When I was ready for a baby, getting pregnant was a much bigger ordeal than I ever could have imagined. It cost more financially and emotionally than my husband and I were in any way prepared to handle. While the financial cost was tremendously challenging, the emotional cost was far greater. Especially when it came to relationships and what one could and could not expect.
One thing that astounded me over and over again were the kind of comments made by family, friends, colleagues and even complete strangers. I made a list of things that I never wanted to hear again, in regards to my family building. I also made a list of things that I found were comforting and helpful to say. I made copies of these lists and handed them out liberally and literally. Those lists became lifesavers for my friends and I. Those lists helped preserve relationships. Those lists are updated periodically and are a top read over on PathtoFertility.
I learned that people don’t always mean to say insensitive, hurtful things and that given the choice, education and information; they could learn to say things that were meaningful and soothing. Putting that time and effort into making a list helped me define the things that hurt me right to the core and things that I found silly and irrelevant. Some things I heard, over time, even made me laugh. Exploring my own reactions helped me learned that “I’m sorry” is always welcome when the alternative is to try to give advice or fix a situation that is not fixable in that moment.
Each of us hears things differently. I know that any comment that had to do with god was not going to go well with me. I believe in being respectful, to the best of my ability, and that includes not inflicting my version of god on you. I expect and invite that same respect back. So comments that had to do with what god’s will or intentions or desires for me were particularly not well received. What I also learned was that I was not alone in hearing these types of comments. Well-meant, well-intentioned most of the time (and sometimes not), anyone on a path that strayed from the married, heterosexual couple having sex and creating a baby was subject to uncomfortable and hurtful comments.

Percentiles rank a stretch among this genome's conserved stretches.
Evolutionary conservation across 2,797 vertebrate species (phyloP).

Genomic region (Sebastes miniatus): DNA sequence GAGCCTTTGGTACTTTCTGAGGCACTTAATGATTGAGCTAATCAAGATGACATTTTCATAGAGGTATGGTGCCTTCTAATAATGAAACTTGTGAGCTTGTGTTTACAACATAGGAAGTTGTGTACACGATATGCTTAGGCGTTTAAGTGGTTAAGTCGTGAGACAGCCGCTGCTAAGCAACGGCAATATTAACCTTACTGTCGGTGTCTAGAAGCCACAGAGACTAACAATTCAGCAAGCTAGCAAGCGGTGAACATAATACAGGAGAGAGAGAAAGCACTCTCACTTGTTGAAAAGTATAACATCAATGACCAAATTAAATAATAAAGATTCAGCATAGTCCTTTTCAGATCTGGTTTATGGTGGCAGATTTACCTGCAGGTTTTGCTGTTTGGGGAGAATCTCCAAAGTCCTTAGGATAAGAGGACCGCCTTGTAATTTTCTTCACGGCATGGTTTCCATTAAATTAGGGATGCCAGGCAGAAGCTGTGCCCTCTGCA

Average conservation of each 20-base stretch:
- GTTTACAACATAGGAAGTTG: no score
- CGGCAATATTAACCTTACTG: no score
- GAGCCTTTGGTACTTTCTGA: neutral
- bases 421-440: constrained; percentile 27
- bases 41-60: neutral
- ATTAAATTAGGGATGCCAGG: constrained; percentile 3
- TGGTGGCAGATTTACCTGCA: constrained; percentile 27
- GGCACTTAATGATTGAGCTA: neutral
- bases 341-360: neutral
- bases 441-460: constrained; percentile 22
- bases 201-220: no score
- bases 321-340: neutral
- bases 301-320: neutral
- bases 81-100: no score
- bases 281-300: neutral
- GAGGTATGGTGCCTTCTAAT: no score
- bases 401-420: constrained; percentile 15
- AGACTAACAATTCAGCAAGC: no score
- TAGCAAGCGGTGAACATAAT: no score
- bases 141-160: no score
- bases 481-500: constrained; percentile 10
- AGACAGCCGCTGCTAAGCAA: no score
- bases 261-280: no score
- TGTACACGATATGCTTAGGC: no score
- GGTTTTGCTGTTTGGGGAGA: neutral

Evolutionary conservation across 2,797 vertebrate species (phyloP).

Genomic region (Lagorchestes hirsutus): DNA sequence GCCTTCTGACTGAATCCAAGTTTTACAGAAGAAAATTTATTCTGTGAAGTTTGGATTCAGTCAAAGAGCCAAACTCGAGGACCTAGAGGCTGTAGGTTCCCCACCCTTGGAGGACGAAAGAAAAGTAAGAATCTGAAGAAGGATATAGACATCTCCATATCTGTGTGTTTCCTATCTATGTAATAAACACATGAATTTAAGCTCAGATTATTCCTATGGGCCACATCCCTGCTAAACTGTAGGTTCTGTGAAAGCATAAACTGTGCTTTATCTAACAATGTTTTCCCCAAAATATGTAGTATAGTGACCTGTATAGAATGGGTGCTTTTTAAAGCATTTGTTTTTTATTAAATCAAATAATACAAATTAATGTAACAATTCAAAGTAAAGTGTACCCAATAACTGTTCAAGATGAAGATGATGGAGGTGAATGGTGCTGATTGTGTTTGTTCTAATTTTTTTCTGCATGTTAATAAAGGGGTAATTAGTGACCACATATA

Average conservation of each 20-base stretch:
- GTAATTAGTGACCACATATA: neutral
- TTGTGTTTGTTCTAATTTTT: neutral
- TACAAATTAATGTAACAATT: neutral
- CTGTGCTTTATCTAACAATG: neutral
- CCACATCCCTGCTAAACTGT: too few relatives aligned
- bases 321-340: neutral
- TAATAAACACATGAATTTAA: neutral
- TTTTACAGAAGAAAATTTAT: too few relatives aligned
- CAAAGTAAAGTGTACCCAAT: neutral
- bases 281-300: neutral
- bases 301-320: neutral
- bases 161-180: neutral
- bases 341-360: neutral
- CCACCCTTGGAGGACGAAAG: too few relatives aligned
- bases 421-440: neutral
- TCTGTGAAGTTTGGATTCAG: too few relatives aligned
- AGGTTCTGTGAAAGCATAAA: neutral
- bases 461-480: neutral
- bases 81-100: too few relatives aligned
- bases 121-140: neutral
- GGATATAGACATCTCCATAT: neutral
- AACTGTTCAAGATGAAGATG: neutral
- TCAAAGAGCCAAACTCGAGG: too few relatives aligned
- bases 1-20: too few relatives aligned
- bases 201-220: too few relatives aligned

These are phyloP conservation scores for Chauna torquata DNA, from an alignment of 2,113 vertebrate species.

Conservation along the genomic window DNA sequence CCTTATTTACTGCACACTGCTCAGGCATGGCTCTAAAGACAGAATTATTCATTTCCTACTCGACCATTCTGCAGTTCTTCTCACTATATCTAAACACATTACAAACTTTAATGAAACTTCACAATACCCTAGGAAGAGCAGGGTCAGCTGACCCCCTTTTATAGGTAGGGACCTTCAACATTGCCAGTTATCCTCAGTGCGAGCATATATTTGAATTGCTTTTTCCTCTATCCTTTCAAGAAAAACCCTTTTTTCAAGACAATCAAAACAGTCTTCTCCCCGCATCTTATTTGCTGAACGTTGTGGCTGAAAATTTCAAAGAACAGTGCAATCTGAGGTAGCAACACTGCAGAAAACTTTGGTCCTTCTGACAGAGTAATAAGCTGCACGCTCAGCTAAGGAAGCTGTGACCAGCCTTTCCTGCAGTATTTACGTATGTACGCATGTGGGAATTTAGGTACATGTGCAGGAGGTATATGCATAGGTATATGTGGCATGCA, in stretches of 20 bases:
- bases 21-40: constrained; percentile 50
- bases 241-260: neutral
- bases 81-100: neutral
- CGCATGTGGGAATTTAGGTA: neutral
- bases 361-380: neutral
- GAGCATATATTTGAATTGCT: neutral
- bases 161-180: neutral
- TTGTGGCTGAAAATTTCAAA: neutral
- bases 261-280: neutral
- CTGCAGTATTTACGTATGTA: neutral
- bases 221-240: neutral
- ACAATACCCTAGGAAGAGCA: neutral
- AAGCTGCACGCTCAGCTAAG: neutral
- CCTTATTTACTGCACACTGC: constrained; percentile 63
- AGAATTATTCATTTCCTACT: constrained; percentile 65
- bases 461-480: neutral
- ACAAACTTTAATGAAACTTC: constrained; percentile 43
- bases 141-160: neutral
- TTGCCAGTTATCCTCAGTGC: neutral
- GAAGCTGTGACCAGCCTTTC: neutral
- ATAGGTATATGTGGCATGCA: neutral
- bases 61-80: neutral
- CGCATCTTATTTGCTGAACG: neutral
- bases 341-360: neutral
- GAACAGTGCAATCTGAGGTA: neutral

Here's my question to you about LGBT Family Building:
- What questions and comments have you gotten while trying to create your family?
- Are there some particular dis-favorites that you have heard and wish you hadn’t?
- Are you willing to share them so that we can offer some comfort to others going through this?
It’s our intention here at Gay Parents to Be to create a series of blogs about comments that are not helpful as well as those comments with which you felt supported and comforted.
Please share with us some of the comments that you’ve heard about LGBT Family Building. It can be hard to do; I know that. To dig up these comments that cut right to the core doesn’t necessarily feel good. We’re not asking you to do so for anyone’s entertainment or amusement. We’re asking you to do so to help support someone else going through this. Chances are that someone else has heard those comments as well. There’s some comfort right there; in knowing that you are not alone. And you are definitely not alone. We want everyone out there to remember that.
Consider too, the person out there who would like to be supportive, loving and compassionate and simply does not know how to express that to you. Let’s help them out. Let’s tell them what hurts and what soothes. Let’s let them help us.
We can do this better. All of us. I’m all in.
What about you?
Please join the conversation about negative comments heard regarding LGBT Family Building. Feel free to leave your thoughts in the comments section below or over on our Facebook page. We are encouraging as many people as possible to participate. Stay tuned for a blog post chronicling actual responses and how to respond to negativity.